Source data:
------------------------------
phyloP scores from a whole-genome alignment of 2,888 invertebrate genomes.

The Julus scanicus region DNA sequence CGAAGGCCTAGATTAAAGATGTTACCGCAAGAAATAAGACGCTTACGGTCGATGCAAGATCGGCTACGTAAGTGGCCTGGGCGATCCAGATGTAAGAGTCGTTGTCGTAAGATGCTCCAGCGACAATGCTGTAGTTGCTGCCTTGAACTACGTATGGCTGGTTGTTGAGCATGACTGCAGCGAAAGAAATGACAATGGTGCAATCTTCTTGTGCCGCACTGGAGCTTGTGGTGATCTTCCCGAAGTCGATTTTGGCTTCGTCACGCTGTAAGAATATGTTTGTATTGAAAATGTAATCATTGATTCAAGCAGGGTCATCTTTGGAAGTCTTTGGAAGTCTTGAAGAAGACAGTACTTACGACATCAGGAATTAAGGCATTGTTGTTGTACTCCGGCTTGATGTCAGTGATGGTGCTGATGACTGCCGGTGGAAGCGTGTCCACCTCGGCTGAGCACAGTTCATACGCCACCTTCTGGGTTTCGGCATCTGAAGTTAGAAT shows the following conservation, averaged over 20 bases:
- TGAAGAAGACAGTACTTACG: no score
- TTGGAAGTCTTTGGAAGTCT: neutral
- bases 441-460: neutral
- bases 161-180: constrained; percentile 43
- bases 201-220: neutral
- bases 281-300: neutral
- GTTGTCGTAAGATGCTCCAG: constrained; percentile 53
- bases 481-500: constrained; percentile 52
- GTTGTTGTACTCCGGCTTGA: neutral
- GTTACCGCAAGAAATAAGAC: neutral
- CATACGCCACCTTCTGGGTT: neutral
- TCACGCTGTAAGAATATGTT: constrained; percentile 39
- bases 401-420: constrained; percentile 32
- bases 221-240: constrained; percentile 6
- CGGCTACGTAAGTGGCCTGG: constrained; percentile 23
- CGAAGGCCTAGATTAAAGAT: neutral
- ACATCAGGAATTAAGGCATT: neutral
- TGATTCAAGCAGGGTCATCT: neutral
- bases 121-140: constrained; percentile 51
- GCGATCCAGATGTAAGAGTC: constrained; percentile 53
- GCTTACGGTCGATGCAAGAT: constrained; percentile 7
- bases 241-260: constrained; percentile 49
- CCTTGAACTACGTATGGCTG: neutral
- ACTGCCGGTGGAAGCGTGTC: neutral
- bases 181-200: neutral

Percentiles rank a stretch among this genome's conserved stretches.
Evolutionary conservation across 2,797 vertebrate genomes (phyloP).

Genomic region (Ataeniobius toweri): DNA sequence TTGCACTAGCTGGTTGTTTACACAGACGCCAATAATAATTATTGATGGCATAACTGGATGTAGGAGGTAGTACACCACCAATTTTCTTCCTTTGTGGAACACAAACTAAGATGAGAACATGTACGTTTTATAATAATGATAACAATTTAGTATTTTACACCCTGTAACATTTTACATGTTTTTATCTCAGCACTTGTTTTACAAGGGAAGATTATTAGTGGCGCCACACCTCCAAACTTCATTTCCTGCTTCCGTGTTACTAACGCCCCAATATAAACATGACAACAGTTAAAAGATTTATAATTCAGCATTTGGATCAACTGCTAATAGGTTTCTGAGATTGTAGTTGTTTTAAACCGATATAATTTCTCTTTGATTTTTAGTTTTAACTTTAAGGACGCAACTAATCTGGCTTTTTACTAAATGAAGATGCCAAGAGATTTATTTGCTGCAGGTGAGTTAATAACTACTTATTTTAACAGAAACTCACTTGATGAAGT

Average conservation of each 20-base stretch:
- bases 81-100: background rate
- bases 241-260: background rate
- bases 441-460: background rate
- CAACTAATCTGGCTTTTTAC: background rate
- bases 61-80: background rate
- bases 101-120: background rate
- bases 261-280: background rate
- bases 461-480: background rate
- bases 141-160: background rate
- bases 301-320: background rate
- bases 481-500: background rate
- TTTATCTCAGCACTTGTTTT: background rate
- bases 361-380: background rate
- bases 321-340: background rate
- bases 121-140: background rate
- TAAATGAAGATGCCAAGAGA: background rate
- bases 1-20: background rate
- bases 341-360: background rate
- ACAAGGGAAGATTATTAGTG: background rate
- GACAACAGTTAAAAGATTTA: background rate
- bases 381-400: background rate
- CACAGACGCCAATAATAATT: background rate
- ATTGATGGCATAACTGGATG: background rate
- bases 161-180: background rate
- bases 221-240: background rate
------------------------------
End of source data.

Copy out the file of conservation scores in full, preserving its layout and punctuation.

phyloP scores from a whole-genome alignment of 2,888 invertebrate genomes.

The Julus scanicus region DNA sequence CGAAGGCCTAGATTAAAGATGTTACCGCAAGAAATAAGACGCTTACGGTCGATGCAAGATCGGCTACGTAAGTGGCCTGGGCGATCCAGATGTAAGAGTCGTTGTCGTAAGATGCTCCAGCGACAATGCTGTAGTTGCTGCCTTGAACTACGTATGGCTGGTTGTTGAGCATGACTGCAGCGAAAGAAATGACAATGGTGCAATCTTCTTGTGCCGCACTGGAGCTTGTGGTGATCTTCCCGAAGTCGATTTTGGCTTCGTCACGCTGTAAGAATATGTTTGTATTGAAAATGTAATCATTGATTCAAGCAGGGTCATCTTTGGAAGTCTTTGGAAGTCTTGAAGAAGACAGTACTTACGACATCAGGAATTAAGGCATTGTTGTTGTACTCCGGCTTGATGTCAGTGATGGTGCTGATGACTGCCGGTGGAAGCGTGTCCACCTCGGCTGAGCACAGTTCATACGCCACCTTCTGGGTTTCGGCATCTGAAGTTAGAAT shows the following conservation, averaged over 20 bases:
- TGAAGAAGACAGTACTTACG: no score
- TTGGAAGTCTTTGGAAGTCT: neutral
- bases 441-460: neutral
- bases 161-180: constrained; percentile 43
- bases 201-220: neutral
- bases 281-300: neutral
- GTTGTCGTAAGATGCTCCAG: constrained; percentile 53
- bases 481-500: constrained; percentile 52
- GTTGTTGTACTCCGGCTTGA: neutral
- GTTACCGCAAGAAATAAGAC: neutral
- CATACGCCACCTTCTGGGTT: neutral
- TCACGCTGTAAGAATATGTT: constrained; percentile 39
- bases 401-420: constrained; percentile 32
- bases 221-240: constrained; percentile 6
- CGGCTACGTAAGTGGCCTGG: constrained; percentile 23
- CGAAGGCCTAGATTAAAGAT: neutral
- ACATCAGGAATTAAGGCATT: neutral
- TGATTCAAGCAGGGTCATCT: neutral
- bases 121-140: constrained; percentile 51
- GCGATCCAGATGTAAGAGTC: constrained; percentile 53
- GCTTACGGTCGATGCAAGAT: constrained; percentile 7
- bases 241-260: constrained; percentile 49
- CCTTGAACTACGTATGGCTG: neutral
- ACTGCCGGTGGAAGCGTGTC: neutral
- bases 181-200: neutral

Percentiles rank a stretch among this genome's conserved stretches.
Evolutionary conservation across 2,797 vertebrate genomes (phyloP).

Genomic region (Ataeniobius toweri): DNA sequence TTGCACTAGCTGGTTGTTTACACAGACGCCAATAATAATTATTGATGGCATAACTGGATGTAGGAGGTAGTACACCACCAATTTTCTTCCTTTGTGGAACACAAACTAAGATGAGAACATGTACGTTTTATAATAATGATAACAATTTAGTATTTTACACCCTGTAACATTTTACATGTTTTTATCTCAGCACTTGTTTTACAAGGGAAGATTATTAGTGGCGCCACACCTCCAAACTTCATTTCCTGCTTCCGTGTTACTAACGCCCCAATATAAACATGACAACAGTTAAAAGATTTATAATTCAGCATTTGGATCAACTGCTAATAGGTTTCTGAGATTGTAGTTGTTTTAAACCGATATAATTTCTCTTTGATTTTTAGTTTTAACTTTAAGGACGCAACTAATCTGGCTTTTTACTAAATGAAGATGCCAAGAGATTTATTTGCTGCAGGTGAGTTAATAACTACTTATTTTAACAGAAACTCACTTGATGAAGT

Average conservation of each 20-base stretch:
- bases 81-100: background rate
- bases 241-260: background rate
- bases 441-460: background rate
- CAACTAATCTGGCTTTTTAC: background rate
- bases 61-80: background rate
- bases 101-120: background rate
- bases 261-280: background rate
- bases 461-480: background rate
- bases 141-160: background rate
- bases 301-320: background rate
- bases 481-500: background rate
- TTTATCTCAGCACTTGTTTT: background rate
- bases 361-380: background rate
- bases 321-340: background rate
- bases 121-140: background rate
- TAAATGAAGATGCCAAGAGA: background rate
- bases 1-20: background rate
- bases 341-360: background rate
- ACAAGGGAAGATTATTAGTG: background rate
- GACAACAGTTAAAAGATTTA: background rate
- bases 381-400: background rate
- CACAGACGCCAATAATAATT: background rate
- ATTGATGGCATAACTGGATG: background rate
- bases 161-180: background rate
- bases 221-240: background rate